I suppose everybody who has maintained a blog or any kind of semi-public writing has run into the problem of how public it should be. On the one hand, you want to write personally in order to really connect with what you're writing about & have your best chance to make it interesting. On the other hand, you want to protect the privacy of those who share your story & also of yourself.
It's been a rather intense week, emotionally, with several personal events impacting my life but at the risk of sounding insipid, I will (for the reasons above) simply tell you about my day.
We headed into Oslo via a combination of buses and subway. The first place we visited was the statue park. The statue park (is that really its proper name?) is such a fantastic place I am amazed that I had never heard of it before. Apparently sculptor Gustav Vigeland was commissioned in the inter-war period to produce a series of statues for a park area near downtown Oslo. He produced a LOT of statues, perhaps a hundred? in bronze and concrete. I am not quite sure what his vision was: maybe he wanted to capture every human emotion or perhaps to portray human life at every stage of the life cycle. Certainly that's what you see on the surface. But there are also some strange sub-themes... I don't really know anything about sculpture but our hosts, Juan & Georgiana, agree that there is also a sort of celebration -- probably innocent -- of nordic-ness or even aryan-ness. The figures are all naked and are posed singly or in pairs, sturdy individuals with very north european features, women with braids. And babies, LOTS of babies! Curiously, it's mostly the men you see with babies. One sculpture is called something like 'man being attacked (or swarmed?) by babies, if that whets your curiousity. But the overall impression was about the power and mystery of emotions... something like that. Or perhaps that was simply the mood that I brought to it.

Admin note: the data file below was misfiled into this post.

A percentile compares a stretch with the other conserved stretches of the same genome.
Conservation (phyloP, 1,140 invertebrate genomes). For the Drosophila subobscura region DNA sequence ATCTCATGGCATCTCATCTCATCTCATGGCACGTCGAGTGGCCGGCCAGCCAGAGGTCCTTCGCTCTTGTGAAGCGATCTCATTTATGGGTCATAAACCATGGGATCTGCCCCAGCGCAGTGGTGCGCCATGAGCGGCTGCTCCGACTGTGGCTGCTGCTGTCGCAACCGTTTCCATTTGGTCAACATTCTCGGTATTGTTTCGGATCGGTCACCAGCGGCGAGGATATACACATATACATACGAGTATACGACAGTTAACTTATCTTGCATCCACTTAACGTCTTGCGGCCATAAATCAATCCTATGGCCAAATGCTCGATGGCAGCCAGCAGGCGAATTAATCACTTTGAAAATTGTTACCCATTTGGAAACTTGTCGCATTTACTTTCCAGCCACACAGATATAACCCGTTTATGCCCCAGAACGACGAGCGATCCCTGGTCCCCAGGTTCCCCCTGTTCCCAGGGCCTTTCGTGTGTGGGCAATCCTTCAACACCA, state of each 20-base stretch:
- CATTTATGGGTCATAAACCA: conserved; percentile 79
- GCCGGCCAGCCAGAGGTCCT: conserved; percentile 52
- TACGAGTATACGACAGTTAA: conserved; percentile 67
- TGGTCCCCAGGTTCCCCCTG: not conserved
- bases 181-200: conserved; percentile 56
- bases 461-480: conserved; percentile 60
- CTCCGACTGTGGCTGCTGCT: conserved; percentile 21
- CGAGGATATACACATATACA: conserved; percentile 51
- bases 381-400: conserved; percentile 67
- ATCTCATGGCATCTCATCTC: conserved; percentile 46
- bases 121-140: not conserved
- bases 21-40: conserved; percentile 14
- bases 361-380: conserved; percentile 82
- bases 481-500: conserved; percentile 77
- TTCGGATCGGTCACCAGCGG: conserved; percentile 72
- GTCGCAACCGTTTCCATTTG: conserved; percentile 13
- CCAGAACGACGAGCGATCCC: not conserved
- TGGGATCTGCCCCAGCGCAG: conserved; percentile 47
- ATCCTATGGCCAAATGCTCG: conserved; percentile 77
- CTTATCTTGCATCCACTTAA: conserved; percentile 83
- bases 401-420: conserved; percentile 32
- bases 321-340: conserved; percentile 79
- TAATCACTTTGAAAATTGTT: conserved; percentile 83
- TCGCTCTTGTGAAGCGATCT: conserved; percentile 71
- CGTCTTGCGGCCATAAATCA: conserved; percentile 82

We spent most of the afternoon just wandering around the downtown, drifting in & out of shops, watching people, walking past the landmark buildings. Oslo has been burned down (mostly by accident) so many times over the years that what we see are mostly the newer (<150 years) buildings.
One can't help notice that, unlike Vigeland's statues, there are a lot of non-aryan people in Oslo. Georgiana says that 38% of the children in Oslo's school are not from Europe. Certainly the Middle Eastern & African residents stand out most but there are also many people from India, Pakistan, and Asia. It's especially interesting because according to Eivind immigration to Norway was essentially unheard of until about 25 years ago. At that time, the Norwegian immigration department (if there was one) allowed in one solitary immigrant from Lebanon (I think) on an experimental basis. But just to be on the safe side, they insisted that he remain in quarantine for a while to be sure that he did not immunulogically threaten the Norwegian people. So he had to live all by himself in some lonely cabin somewhere for a few months before joining the Norwegian milieu! My, how things have changed.
And now my feet are tired & it feels very good to lie down. More tomorrow.